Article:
New personal income report shows Maine’s heavy reliance on government programs

Posted Oct. 17, 2013, at 4:56 p.m.
Last modified Oct. 19, 2013, at 1:39 p.m.

PORTLAND, Maine — When it comes to income, Maine residents are more reliant on government payments and derive a smaller percentage from earnings than the rest of the country.

That’s one of the main takeaways from the Maine Development Foundation’s quarterly economic report released on Thursday. While MDF’s annual Measures of Growth report tracks Maine’s per capita personal income and compares it to the rest of the country, the quarterly reports allow for a deeper dive into the data, according to Ryan Neale, MDF’s program director.

“One of the areas we’ve touched on but never had the opportunity in the context of the Measures of Growth report to explore is the makeup of Maine’s per capita personal income, how that compares and the discrepancies within geographic areas of Maine,” Neale told the Bangor Daily News on Thursday.

Maine’s per capita personal income was $38,299 in 2011, the most recent year for which data is available. That figure placed Maine 29th among the states, and was lower than the national average of $41,561, according to the report, which was completed in collaboration with the University of Maine and authored by Ann Acheson of the University of Maine’s Margaret Chase Smith Policy Center.

The Maine counties with the highest per capita income in 2011 were Cumberland ($47,015) and Lincoln ($40,534), while the counties with the lowest per capita income were Franklin ($30,757) and Oxford ($30,999).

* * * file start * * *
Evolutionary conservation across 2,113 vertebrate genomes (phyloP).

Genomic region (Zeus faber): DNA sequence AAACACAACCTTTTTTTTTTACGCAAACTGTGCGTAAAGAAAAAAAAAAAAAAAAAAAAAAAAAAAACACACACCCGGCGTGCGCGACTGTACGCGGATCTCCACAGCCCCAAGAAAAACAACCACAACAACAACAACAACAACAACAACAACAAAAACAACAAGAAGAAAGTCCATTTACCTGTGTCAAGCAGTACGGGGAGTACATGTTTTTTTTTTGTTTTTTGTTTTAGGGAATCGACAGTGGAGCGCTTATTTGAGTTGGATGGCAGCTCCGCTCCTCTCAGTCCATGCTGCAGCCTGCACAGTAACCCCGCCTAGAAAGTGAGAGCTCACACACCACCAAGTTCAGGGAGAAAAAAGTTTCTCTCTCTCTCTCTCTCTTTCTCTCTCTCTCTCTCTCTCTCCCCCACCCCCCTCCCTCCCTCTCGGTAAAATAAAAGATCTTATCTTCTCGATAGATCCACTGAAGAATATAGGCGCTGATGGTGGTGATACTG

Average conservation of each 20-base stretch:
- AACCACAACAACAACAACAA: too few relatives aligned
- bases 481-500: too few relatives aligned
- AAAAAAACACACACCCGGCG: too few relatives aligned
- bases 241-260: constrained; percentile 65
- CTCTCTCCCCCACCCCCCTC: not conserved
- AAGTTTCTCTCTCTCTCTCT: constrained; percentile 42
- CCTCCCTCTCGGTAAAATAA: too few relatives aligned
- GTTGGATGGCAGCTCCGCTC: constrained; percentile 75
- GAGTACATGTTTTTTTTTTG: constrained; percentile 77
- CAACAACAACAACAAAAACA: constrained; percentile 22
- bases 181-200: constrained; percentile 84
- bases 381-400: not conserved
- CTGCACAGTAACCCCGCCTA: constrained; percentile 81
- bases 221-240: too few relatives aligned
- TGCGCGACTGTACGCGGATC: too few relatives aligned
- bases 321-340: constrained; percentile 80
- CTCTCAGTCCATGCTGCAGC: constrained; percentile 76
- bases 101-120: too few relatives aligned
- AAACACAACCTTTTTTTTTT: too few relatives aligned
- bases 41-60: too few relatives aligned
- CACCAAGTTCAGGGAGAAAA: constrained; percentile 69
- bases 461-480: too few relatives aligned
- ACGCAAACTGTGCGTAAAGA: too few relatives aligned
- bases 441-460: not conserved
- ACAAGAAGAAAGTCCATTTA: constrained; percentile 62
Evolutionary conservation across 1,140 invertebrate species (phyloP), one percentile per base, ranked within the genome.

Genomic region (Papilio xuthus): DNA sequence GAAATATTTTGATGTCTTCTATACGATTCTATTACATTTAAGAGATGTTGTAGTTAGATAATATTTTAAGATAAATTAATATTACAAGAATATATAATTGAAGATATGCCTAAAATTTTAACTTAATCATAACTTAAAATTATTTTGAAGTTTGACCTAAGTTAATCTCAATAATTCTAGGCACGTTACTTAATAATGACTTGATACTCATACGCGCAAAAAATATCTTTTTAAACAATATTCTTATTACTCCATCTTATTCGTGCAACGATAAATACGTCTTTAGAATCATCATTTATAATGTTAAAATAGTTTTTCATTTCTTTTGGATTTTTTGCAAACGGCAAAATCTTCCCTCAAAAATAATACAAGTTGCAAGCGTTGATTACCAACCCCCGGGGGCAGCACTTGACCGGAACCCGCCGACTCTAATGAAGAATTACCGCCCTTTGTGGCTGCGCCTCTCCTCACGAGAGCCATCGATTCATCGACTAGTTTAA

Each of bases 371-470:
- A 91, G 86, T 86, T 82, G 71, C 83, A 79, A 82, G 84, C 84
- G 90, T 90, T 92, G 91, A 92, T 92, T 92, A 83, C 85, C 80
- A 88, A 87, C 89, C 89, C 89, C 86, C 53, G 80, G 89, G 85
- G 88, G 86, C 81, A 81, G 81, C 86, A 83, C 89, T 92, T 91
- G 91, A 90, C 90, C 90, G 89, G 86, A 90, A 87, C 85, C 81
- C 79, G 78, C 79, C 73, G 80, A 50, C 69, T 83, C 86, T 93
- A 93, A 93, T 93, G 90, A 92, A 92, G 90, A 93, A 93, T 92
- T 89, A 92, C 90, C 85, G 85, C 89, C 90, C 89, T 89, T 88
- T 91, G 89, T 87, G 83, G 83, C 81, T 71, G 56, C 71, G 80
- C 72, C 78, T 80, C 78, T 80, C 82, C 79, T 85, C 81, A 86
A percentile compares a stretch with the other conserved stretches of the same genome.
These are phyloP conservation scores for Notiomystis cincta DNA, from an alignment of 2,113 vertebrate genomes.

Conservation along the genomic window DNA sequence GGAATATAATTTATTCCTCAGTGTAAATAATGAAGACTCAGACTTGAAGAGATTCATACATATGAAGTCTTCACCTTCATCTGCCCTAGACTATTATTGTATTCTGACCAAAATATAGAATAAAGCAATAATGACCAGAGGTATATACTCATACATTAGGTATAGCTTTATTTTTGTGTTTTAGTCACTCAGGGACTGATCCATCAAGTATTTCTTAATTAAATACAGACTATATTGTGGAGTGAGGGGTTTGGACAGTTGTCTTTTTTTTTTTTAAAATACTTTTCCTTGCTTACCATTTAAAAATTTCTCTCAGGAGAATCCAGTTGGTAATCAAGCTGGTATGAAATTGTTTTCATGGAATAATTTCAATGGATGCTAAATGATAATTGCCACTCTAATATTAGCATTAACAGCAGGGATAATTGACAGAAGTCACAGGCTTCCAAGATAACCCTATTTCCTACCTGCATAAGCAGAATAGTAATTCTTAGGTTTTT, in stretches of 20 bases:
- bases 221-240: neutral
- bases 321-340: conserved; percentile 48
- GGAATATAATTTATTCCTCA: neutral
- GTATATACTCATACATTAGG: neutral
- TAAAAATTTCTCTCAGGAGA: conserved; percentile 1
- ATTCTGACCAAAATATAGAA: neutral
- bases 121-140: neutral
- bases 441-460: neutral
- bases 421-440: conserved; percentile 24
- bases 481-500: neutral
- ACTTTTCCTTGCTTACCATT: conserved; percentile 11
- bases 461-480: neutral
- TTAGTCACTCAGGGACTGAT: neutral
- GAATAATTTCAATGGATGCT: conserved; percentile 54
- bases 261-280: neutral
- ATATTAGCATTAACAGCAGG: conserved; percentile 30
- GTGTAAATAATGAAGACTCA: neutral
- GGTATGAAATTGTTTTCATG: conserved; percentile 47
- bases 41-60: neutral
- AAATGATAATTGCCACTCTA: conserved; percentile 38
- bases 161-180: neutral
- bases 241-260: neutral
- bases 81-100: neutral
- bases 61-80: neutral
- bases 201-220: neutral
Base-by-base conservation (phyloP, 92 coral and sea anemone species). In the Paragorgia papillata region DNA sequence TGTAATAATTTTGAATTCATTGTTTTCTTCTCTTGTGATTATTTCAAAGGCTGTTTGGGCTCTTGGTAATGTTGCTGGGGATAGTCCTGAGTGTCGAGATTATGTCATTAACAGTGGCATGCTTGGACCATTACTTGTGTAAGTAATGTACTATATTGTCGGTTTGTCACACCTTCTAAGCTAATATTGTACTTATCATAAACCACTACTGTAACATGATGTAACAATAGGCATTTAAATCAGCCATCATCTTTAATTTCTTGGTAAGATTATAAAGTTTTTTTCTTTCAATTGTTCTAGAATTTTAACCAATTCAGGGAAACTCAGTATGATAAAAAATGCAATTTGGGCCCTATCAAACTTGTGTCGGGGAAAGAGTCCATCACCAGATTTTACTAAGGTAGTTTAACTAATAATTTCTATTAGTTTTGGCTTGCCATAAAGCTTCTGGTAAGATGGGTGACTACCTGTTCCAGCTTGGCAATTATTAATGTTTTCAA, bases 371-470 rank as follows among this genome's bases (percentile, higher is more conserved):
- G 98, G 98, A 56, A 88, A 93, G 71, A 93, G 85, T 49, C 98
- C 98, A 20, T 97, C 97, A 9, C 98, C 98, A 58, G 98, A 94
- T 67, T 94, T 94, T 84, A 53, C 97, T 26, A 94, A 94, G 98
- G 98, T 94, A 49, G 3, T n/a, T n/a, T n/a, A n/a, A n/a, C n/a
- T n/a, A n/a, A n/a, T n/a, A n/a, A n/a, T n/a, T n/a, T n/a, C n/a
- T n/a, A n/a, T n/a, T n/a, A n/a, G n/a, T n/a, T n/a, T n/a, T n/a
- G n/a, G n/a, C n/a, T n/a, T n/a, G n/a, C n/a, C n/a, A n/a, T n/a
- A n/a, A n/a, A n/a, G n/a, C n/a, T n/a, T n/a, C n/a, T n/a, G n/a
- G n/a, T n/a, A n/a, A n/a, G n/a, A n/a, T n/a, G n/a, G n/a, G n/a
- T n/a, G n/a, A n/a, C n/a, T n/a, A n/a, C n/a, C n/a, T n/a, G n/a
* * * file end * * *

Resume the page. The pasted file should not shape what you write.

Interestingly, the counties with the highest poverty rates — Piscataquis at 19.5 percent and Washington at 21.7 percent — did not have the lowest per capita personal incomes. Piscataquis and Washington counties had per capita personal incomes that year of $32,189 and $32,738, respectively.

To understand why, Neale looked at what makes up personal income. Personal income consists of three sources: earned income, which comes from wages; investment income, which come from dividends and interest; and transfer payments, which are government benefits, including Social Security and Medicare and Medicaid payments to health care providers.

Transfer payments made up the largest share of Piscataquis and Washington counties’ per capita personal income, at 33 percent and 37 percent, respectively.

While the findings themselves aren’t groundbreaking, they provide valuable context for the policy discussions lawmakers will have in the next legislative session, which begins in January, Neale said.

“The general commentary is that we’re more reliant on transfer payments than the rest of the country and we derive a smaller percentage from earnings,” Neale said. “To drive our economy, we’d like to see earnings and investment income — those two pieces of the equation — come up.”

The three sources of income “are not all created equal in what they mean for economic impact and what they mean for economic growth,” Neale said.

As a state, transfer payments made up 23 percent of the total per capita personal income, which is higher than the national average of 18 percent, according to the report.

In the report, Neale blames Maine’s outmigration of younger workers, and its increasing proportion of elderly and lower-income residents, as the reasons behind this statistic.

Interestingly, Hancock, Knox and Lincoln counties had the highest proportion of income coming from investments in the state — 24 percent, 23 percent and 25 percent, respectively. That compares to a state average of 15 percent and a national average of 16 percent.

Those numbers are a result of “well-to-do” retirees in those counties who rely on their pensions and investments for their income, Neale said.

“However, relying on developing Maine primarily as a destination for well-off retirees has its drawbacks,” the report says. “Economic development that attracts younger wage earners needs to continue to be a high priority if the state’s per capita personal income amounts and patterns are to come close to national averages.”

CORRECTION:

An earlier version of the story listed Ryan Neale as the author of the report. Ann Acheson is the author.

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